Is a Contingency Fee Agreement a Good Option? Get the Truth

Large, multi-million-dollar companies have entire floors of attorneys on staff to protect them. If you are involved in an accident and are injured, do you have access to the same attorneys? Can you afford to hire just one attorney? In our experience at The Law Offices of Larry H. Parker, many people who have been injured cannot afford their medical bills, let alone an attorney. This is why contingency fee agreements are often the best option.

Keep reading to learn more about how a personal injury attorney can help you by offering to take your case via contingency agreement. If you have questions, or are ready for a free legal consultation, contact us at 800-333-0000 right away.

What is the purpose of a contingency agreement?

Contingency agreements exist in personal injury law specifically so that even if a person cannot afford to hire an attorney, they can afford to get legal help. The way it works is simple: An attorney is not paid upfront. In fact, the client does not pay any legal fees upfront – including the cost of hiring expert witnesses, court fees, etc.

Instead, the lawyer gets paid from the settlement or jury or judge award. This is where the “contingency” part comes in – whether or not the attorney is paid is contingent on whether or not they get results. The terms of the agreement will be made clear upfront. In most cases, the attorney will get a percentage of the winnings. This amount is almost always different if the case goes to trial or if it is settled before trial. Why? Because the attorney’s costs are lower if they settle it before going to trial and as a result their take is smaller.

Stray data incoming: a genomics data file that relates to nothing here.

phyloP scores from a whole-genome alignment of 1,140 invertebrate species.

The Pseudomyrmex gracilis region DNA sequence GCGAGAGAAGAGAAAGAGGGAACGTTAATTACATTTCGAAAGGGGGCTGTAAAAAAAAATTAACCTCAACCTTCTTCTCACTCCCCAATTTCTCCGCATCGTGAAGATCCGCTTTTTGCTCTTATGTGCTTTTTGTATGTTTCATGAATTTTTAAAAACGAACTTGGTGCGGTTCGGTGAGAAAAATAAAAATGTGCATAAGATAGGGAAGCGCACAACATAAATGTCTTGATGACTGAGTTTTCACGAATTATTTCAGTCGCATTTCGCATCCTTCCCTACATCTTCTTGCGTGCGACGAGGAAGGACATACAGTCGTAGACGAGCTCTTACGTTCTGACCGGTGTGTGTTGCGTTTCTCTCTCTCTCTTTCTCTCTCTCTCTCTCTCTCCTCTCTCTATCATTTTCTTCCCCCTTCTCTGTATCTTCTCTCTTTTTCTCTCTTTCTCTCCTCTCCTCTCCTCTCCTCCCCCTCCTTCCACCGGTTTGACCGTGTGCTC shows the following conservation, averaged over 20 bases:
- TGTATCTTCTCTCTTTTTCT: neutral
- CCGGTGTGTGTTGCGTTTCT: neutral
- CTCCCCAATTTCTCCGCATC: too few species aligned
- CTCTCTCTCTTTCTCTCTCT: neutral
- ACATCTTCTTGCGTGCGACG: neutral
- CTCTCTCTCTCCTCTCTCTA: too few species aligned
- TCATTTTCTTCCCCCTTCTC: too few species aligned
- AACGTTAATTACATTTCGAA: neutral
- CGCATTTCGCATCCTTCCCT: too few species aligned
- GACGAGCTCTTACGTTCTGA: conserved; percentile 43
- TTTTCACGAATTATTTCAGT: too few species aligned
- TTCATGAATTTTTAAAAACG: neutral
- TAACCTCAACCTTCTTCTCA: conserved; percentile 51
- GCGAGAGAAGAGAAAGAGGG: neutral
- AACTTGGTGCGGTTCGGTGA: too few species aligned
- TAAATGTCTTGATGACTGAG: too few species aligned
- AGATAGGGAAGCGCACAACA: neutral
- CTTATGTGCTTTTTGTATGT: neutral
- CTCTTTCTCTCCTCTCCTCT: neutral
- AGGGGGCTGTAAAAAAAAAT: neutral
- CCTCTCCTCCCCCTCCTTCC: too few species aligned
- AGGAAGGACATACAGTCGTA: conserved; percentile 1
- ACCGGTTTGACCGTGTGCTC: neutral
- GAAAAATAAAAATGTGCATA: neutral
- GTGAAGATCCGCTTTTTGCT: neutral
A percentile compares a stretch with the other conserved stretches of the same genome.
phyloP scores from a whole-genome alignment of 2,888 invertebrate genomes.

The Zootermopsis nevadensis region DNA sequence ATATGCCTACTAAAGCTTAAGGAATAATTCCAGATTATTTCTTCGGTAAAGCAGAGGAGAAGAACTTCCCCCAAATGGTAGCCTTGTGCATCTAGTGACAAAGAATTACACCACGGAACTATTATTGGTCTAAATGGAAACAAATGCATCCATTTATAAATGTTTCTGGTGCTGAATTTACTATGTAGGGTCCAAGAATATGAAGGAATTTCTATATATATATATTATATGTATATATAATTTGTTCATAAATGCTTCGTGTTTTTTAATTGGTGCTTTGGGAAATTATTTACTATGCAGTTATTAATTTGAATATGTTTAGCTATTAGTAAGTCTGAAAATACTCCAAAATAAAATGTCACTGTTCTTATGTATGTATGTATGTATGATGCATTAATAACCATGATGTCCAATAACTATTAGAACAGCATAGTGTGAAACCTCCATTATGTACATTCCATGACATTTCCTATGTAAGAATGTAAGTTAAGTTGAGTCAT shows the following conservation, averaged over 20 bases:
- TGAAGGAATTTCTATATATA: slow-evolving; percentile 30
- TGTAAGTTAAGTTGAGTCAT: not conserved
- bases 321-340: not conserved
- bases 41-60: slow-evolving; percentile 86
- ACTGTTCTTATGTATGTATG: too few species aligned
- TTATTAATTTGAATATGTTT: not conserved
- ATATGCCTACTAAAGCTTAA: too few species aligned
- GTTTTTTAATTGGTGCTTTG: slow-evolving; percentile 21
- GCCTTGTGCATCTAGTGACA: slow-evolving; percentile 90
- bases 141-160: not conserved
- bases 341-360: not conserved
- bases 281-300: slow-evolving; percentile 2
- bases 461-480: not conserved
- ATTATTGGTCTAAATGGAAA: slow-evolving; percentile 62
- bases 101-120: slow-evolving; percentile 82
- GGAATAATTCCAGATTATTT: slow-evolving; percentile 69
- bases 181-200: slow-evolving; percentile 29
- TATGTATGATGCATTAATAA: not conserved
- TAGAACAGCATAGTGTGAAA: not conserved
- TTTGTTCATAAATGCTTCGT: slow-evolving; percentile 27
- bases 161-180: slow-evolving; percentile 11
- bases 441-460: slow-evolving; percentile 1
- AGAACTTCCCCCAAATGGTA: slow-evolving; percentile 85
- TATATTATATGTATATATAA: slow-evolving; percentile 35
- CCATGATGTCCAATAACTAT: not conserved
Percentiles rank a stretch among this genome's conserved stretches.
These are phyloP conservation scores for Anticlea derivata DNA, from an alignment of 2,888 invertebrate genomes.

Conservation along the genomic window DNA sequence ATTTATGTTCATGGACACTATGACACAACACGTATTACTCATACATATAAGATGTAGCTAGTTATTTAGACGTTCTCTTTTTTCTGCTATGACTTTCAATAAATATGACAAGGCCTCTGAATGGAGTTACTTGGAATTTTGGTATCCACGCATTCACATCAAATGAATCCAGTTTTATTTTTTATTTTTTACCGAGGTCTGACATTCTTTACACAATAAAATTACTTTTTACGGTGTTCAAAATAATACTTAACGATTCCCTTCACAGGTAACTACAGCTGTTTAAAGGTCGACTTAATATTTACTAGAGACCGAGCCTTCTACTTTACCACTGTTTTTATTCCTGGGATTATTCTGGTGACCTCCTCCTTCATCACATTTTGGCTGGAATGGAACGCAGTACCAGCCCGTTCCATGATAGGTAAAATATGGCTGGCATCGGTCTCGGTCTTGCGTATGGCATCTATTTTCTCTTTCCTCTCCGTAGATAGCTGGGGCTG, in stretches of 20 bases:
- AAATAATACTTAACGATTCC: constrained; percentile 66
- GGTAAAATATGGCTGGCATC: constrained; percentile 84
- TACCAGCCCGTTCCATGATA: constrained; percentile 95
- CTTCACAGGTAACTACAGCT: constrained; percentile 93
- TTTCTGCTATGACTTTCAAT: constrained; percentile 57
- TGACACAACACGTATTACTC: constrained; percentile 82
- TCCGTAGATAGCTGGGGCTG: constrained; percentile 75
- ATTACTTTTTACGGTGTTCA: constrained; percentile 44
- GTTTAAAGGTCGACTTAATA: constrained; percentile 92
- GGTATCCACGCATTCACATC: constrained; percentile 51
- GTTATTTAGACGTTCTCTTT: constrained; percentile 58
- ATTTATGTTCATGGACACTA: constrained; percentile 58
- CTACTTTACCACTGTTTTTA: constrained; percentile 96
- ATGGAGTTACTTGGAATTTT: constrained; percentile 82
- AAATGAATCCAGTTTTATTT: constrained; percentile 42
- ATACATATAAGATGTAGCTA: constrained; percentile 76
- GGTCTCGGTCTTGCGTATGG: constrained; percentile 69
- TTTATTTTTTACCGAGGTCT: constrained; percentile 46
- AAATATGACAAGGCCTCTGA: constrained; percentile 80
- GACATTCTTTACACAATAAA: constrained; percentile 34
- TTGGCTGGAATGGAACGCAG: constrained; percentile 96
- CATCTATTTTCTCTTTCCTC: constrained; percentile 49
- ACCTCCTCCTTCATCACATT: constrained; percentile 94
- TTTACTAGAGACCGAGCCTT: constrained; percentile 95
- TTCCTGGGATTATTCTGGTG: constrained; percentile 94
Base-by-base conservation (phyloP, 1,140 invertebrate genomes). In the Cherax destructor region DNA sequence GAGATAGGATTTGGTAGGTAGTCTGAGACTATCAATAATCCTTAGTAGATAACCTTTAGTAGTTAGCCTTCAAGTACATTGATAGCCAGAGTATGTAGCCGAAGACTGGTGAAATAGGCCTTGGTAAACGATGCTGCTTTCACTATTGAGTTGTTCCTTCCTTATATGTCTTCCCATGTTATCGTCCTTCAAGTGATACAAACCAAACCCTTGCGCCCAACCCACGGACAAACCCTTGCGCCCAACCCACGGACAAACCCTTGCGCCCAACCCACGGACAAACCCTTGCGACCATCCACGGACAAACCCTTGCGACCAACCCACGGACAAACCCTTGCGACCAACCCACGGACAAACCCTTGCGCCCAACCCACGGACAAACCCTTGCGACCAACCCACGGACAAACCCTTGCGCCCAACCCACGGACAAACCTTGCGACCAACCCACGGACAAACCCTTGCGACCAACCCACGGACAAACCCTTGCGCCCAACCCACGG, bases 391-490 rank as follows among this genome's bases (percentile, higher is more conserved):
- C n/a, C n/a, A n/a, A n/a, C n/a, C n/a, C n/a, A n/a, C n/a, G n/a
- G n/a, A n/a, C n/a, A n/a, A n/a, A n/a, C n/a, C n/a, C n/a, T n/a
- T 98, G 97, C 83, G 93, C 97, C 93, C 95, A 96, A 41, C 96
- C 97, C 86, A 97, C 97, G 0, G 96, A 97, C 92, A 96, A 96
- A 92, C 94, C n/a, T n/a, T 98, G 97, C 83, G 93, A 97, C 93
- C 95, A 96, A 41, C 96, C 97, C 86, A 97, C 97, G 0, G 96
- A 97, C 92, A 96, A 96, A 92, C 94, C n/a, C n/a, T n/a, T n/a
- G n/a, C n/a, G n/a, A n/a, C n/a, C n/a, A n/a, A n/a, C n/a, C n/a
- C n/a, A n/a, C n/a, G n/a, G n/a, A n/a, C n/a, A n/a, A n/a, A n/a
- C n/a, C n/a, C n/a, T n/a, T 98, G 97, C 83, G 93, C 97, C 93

What costs are included in contingency agreements?

It depends on the attorney you chose to work with but generally includes both pre-filing costs and those that are incurred after filing. For example, the attorney would cover the costs of depositions, police reports, services, investigator fees, medical bills, medical reports, and filing reports. If necessary, they likely cover expert witness fees, arbitrator fees, and mediation fees.

Shouldn’t cases always be taken to court?

Many people assume that the best way to get the best outcome is to take the trail to court. While it is true that what an insurance company offers after, for example, a car accident, is not the best option, it is also true that negotiating may be the best way to get a fair offer.

There are two big dangers in taking a case to trial. First, the risk of getting less than the insurance company offered. Second, if that does happen then California law may require you to pay the court costs of the defendant. It may sound backwards, but the purpose is to try and reduce the number of cases that go to trial. To learn more about this and other options, contact The Law Offices of Larry H. Parker at 800-333-0000 for a free legal consultation.